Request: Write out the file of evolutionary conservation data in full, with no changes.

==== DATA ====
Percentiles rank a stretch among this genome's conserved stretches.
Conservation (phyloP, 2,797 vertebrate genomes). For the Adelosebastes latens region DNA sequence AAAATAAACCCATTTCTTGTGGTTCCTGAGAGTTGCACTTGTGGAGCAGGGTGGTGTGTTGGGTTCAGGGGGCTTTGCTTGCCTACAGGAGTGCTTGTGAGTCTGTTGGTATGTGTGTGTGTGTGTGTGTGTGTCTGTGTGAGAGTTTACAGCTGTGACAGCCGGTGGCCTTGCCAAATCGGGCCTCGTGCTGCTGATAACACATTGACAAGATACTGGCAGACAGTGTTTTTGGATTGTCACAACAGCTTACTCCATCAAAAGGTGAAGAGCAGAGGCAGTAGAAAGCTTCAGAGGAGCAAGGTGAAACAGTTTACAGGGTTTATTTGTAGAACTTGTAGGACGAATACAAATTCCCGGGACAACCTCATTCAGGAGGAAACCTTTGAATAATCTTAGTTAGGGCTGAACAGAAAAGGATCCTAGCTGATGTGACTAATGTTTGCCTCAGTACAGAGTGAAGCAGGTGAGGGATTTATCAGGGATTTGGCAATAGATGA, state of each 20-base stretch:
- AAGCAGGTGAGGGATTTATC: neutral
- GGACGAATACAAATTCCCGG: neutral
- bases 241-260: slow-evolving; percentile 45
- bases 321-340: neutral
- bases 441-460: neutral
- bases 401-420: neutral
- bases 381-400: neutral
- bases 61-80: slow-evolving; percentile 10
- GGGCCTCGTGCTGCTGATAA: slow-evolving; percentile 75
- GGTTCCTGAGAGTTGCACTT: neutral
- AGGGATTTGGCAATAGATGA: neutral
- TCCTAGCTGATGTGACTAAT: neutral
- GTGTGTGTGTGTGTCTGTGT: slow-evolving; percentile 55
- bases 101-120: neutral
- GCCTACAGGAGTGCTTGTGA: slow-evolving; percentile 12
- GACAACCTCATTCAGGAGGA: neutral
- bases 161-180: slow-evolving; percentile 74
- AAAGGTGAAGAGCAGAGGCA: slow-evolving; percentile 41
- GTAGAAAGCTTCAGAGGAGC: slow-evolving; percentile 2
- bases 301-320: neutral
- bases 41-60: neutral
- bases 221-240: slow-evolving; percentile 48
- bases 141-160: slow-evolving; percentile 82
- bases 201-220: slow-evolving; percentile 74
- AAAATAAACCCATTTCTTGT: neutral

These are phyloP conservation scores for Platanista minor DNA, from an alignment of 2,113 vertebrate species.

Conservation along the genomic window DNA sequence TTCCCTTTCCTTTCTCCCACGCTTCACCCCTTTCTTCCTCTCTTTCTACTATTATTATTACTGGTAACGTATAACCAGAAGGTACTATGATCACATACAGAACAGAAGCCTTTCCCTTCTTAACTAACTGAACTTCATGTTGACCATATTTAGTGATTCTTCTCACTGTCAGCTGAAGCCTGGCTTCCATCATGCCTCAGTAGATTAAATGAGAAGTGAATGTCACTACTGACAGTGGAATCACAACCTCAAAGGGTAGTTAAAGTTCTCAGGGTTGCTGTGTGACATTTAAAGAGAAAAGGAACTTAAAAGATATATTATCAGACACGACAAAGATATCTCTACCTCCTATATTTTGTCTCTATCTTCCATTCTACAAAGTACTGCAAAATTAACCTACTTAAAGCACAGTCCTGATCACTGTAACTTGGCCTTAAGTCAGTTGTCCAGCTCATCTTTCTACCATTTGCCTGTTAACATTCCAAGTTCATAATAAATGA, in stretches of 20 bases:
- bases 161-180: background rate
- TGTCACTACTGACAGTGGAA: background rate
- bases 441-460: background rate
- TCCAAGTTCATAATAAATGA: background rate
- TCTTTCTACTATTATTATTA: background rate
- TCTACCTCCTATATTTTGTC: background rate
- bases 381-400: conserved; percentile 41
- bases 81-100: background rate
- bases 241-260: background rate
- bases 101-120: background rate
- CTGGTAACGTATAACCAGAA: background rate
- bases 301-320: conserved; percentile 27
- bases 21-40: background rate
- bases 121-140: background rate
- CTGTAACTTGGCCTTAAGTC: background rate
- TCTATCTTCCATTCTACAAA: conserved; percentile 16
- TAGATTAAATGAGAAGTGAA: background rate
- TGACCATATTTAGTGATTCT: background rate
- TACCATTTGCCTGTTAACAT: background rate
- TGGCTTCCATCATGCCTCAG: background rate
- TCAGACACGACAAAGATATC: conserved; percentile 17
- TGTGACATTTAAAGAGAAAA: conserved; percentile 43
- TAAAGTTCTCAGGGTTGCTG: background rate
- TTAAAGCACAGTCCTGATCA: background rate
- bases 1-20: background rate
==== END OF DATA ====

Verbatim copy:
Percentiles rank a stretch among this genome's conserved stretches.
Conservation (phyloP, 2,797 vertebrate genomes). For the Adelosebastes latens region DNA sequence AAAATAAACCCATTTCTTGTGGTTCCTGAGAGTTGCACTTGTGGAGCAGGGTGGTGTGTTGGGTTCAGGGGGCTTTGCTTGCCTACAGGAGTGCTTGTGAGTCTGTTGGTATGTGTGTGTGTGTGTGTGTGTGTCTGTGTGAGAGTTTACAGCTGTGACAGCCGGTGGCCTTGCCAAATCGGGCCTCGTGCTGCTGATAACACATTGACAAGATACTGGCAGACAGTGTTTTTGGATTGTCACAACAGCTTACTCCATCAAAAGGTGAAGAGCAGAGGCAGTAGAAAGCTTCAGAGGAGCAAGGTGAAACAGTTTACAGGGTTTATTTGTAGAACTTGTAGGACGAATACAAATTCCCGGGACAACCTCATTCAGGAGGAAACCTTTGAATAATCTTAGTTAGGGCTGAACAGAAAAGGATCCTAGCTGATGTGACTAATGTTTGCCTCAGTACAGAGTGAAGCAGGTGAGGGATTTATCAGGGATTTGGCAATAGATGA, state of each 20-base stretch:
- AAGCAGGTGAGGGATTTATC: neutral
- GGACGAATACAAATTCCCGG: neutral
- bases 241-260: slow-evolving; percentile 45
- bases 321-340: neutral
- bases 441-460: neutral
- bases 401-420: neutral
- bases 381-400: neutral
- bases 61-80: slow-evolving; percentile 10
- GGGCCTCGTGCTGCTGATAA: slow-evolving; percentile 75
- GGTTCCTGAGAGTTGCACTT: neutral
- AGGGATTTGGCAATAGATGA: neutral
- TCCTAGCTGATGTGACTAAT: neutral
- GTGTGTGTGTGTGTCTGTGT: slow-evolving; percentile 55
- bases 101-120: neutral
- GCCTACAGGAGTGCTTGTGA: slow-evolving; percentile 12
- GACAACCTCATTCAGGAGGA: neutral
- bases 161-180: slow-evolving; percentile 74
- AAAGGTGAAGAGCAGAGGCA: slow-evolving; percentile 41
- GTAGAAAGCTTCAGAGGAGC: slow-evolving; percentile 2
- bases 301-320: neutral
- bases 41-60: neutral
- bases 221-240: slow-evolving; percentile 48
- bases 141-160: slow-evolving; percentile 82
- bases 201-220: slow-evolving; percentile 74
- AAAATAAACCCATTTCTTGT: neutral

These are phyloP conservation scores for Platanista minor DNA, from an alignment of 2,113 vertebrate species.

Conservation along the genomic window DNA sequence TTCCCTTTCCTTTCTCCCACGCTTCACCCCTTTCTTCCTCTCTTTCTACTATTATTATTACTGGTAACGTATAACCAGAAGGTACTATGATCACATACAGAACAGAAGCCTTTCCCTTCTTAACTAACTGAACTTCATGTTGACCATATTTAGTGATTCTTCTCACTGTCAGCTGAAGCCTGGCTTCCATCATGCCTCAGTAGATTAAATGAGAAGTGAATGTCACTACTGACAGTGGAATCACAACCTCAAAGGGTAGTTAAAGTTCTCAGGGTTGCTGTGTGACATTTAAAGAGAAAAGGAACTTAAAAGATATATTATCAGACACGACAAAGATATCTCTACCTCCTATATTTTGTCTCTATCTTCCATTCTACAAAGTACTGCAAAATTAACCTACTTAAAGCACAGTCCTGATCACTGTAACTTGGCCTTAAGTCAGTTGTCCAGCTCATCTTTCTACCATTTGCCTGTTAACATTCCAAGTTCATAATAAATGA, in stretches of 20 bases:
- bases 161-180: background rate
- TGTCACTACTGACAGTGGAA: background rate
- bases 441-460: background rate
- TCCAAGTTCATAATAAATGA: background rate
- TCTTTCTACTATTATTATTA: background rate
- TCTACCTCCTATATTTTGTC: background rate
- bases 381-400: conserved; percentile 41
- bases 81-100: background rate
- bases 241-260: background rate
- bases 101-120: background rate
- CTGGTAACGTATAACCAGAA: background rate
- bases 301-320: conserved; percentile 27
- bases 21-40: background rate
- bases 121-140: background rate
- CTGTAACTTGGCCTTAAGTC: background rate
- TCTATCTTCCATTCTACAAA: conserved; percentile 16
- TAGATTAAATGAGAAGTGAA: background rate
- TGACCATATTTAGTGATTCT: background rate
- TACCATTTGCCTGTTAACAT: background rate
- TGGCTTCCATCATGCCTCAG: background rate
- TCAGACACGACAAAGATATC: conserved; percentile 17
- TGTGACATTTAAAGAGAAAA: conserved; percentile 43
- TAAAGTTCTCAGGGTTGCTG: background rate
- TTAAAGCACAGTCCTGATCA: background rate
- bases 1-20: background rate